Absolutely right. But, the OP wanted a USB key to carry around for booting other computers with his own operating system(s) instead of the OS that is installed on that computer.
In regards to that, I would not permit it on my own PCs, nor do I recommend others allow it, since somebody booting that way could gain access to all information on the computer, or could do some damage (either deliberate or by accident), or any of a number of nightmare scenarios. Of course, if you are repairing a system, then there is an acceptable reason for booting with an external OS.
Further to that, I might add that the OP will find most publicly provided PCs, such as those in libraries, will have external booting disabled – for the very reasons I mentioned above.
And, I do not know whose “other computers” the OP plans on booting that way, but – again – I can assure you it would not be one of mine.
Trouble with doing an install is that things are set up for the target hardware where as a live image is set to detect and adjust to most any hardware. The reason is quick boots. On an installed system the settings are all preordained to that hardware and booting on anything different can be problematic. The ISO image is made to do the detection at every boot (thus taking longer but more likley to work). So it is not as straight forward as it initially appears.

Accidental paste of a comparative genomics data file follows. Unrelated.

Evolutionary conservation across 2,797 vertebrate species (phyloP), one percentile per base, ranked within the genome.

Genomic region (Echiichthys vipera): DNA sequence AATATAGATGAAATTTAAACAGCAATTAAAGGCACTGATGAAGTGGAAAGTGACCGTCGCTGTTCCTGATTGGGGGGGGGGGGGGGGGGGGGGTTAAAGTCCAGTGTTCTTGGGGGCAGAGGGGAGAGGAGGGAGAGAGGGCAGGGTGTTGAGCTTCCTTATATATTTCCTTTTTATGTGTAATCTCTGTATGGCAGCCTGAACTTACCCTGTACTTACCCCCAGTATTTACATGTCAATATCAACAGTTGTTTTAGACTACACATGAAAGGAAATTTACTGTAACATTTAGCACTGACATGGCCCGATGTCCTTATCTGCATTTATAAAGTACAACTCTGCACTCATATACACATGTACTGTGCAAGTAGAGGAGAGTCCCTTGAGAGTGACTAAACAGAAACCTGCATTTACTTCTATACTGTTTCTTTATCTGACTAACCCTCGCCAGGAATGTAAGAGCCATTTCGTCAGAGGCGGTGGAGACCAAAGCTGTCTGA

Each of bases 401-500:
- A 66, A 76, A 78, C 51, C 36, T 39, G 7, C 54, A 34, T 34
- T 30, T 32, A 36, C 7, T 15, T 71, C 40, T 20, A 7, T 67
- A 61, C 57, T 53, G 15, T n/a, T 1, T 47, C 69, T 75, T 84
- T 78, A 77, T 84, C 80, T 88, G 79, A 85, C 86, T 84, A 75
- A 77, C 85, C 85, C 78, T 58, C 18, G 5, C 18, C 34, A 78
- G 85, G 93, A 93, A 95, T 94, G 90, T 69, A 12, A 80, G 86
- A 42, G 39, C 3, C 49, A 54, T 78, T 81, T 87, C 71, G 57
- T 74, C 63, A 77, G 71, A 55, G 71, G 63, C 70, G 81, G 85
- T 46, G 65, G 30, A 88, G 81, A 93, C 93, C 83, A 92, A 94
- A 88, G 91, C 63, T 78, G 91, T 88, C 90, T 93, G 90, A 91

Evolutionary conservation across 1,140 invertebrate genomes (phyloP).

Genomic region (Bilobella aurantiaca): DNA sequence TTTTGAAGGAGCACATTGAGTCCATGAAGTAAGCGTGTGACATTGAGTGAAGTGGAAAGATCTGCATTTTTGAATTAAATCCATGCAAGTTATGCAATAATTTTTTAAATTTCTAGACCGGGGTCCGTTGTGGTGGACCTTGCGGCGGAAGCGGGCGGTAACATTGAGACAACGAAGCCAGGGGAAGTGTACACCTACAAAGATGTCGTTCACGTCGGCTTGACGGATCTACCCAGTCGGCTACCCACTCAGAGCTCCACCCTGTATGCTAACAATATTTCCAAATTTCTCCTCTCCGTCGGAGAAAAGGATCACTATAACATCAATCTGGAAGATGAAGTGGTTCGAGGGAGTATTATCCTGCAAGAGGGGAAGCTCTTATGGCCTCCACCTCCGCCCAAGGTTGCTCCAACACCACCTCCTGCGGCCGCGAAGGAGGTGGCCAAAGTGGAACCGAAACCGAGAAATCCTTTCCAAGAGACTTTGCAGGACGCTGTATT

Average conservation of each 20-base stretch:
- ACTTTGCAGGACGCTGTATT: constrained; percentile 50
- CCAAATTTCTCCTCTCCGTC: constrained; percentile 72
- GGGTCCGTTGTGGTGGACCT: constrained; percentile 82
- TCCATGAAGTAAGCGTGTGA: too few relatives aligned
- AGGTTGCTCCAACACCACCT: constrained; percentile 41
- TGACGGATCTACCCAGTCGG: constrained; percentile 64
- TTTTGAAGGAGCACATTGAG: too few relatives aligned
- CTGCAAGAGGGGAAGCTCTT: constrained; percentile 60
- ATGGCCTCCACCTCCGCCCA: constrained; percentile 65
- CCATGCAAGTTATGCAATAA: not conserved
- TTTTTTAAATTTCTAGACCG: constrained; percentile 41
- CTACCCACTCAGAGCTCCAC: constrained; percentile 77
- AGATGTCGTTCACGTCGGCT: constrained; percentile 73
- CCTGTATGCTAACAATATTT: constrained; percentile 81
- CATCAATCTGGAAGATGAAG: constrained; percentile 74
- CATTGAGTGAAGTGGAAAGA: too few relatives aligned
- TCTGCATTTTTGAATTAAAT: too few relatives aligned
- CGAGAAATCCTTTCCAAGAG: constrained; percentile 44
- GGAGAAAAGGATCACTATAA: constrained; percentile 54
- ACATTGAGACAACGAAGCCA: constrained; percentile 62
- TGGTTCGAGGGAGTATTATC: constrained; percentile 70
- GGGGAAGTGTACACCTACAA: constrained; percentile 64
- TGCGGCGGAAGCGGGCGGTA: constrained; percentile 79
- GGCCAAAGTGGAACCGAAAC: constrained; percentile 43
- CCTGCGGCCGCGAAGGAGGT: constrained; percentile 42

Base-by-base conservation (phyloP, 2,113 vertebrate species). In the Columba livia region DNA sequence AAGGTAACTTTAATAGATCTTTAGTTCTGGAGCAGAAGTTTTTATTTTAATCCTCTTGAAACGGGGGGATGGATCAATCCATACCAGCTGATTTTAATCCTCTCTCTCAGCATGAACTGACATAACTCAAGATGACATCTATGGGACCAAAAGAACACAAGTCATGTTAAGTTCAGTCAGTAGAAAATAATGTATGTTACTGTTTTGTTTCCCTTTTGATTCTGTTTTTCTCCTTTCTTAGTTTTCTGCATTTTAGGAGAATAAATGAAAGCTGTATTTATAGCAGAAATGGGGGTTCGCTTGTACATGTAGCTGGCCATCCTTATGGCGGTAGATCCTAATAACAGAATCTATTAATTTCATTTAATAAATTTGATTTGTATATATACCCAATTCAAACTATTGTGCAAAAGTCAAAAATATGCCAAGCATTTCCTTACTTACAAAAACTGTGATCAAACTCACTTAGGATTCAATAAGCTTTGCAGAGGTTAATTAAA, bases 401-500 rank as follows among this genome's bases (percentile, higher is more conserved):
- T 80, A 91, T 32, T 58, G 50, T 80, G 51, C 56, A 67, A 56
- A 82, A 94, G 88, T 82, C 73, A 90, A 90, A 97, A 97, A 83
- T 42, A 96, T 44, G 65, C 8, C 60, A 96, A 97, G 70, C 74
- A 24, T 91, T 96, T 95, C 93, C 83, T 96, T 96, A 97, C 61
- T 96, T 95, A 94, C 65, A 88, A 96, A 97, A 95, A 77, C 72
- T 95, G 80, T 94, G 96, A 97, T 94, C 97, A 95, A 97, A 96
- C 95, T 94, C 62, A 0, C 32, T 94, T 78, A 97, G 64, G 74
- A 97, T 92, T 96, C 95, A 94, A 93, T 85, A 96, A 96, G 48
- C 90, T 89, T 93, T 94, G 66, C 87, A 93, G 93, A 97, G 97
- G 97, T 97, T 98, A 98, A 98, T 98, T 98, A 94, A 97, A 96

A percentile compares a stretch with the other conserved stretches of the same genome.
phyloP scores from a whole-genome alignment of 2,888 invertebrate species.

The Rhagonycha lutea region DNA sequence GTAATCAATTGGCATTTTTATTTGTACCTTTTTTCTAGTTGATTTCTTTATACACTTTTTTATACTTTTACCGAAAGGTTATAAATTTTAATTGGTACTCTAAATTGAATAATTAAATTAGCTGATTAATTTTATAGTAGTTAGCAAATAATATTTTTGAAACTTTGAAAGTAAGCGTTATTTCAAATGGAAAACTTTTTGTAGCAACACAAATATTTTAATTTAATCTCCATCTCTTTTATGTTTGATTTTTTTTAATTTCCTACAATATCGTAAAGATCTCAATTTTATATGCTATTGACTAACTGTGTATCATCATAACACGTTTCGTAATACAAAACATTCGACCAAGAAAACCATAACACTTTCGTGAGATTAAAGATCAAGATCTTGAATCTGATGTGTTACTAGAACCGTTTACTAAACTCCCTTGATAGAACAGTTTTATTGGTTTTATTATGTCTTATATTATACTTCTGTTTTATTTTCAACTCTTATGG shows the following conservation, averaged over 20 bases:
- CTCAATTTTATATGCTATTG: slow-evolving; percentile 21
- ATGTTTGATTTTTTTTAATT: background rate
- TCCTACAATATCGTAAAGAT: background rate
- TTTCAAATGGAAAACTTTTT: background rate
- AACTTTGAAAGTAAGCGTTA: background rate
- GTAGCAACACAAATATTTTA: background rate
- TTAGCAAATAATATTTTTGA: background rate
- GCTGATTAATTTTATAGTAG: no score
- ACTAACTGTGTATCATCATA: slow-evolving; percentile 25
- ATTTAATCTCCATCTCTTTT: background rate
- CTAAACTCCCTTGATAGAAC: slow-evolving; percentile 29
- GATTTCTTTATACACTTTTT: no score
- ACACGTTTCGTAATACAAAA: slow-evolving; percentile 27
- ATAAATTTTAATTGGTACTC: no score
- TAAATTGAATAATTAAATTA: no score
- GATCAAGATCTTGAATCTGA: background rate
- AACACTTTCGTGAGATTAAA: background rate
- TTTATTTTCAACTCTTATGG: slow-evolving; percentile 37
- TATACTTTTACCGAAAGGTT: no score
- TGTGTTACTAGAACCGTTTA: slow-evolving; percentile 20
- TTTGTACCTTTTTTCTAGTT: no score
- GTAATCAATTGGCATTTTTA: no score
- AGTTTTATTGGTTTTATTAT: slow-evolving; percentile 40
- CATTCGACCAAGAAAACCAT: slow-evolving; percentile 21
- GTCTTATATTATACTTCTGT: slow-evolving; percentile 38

Again, you make another good point, G.
I did not mention it yet in this thread, but I have elsewhere on the forum: For my main troubleshooting tool, I carry around a USB key with Puppy Linux (so far, boots every USB-bootable PC I have encountered and configures very nicely) and a Puppy Linux boot CD.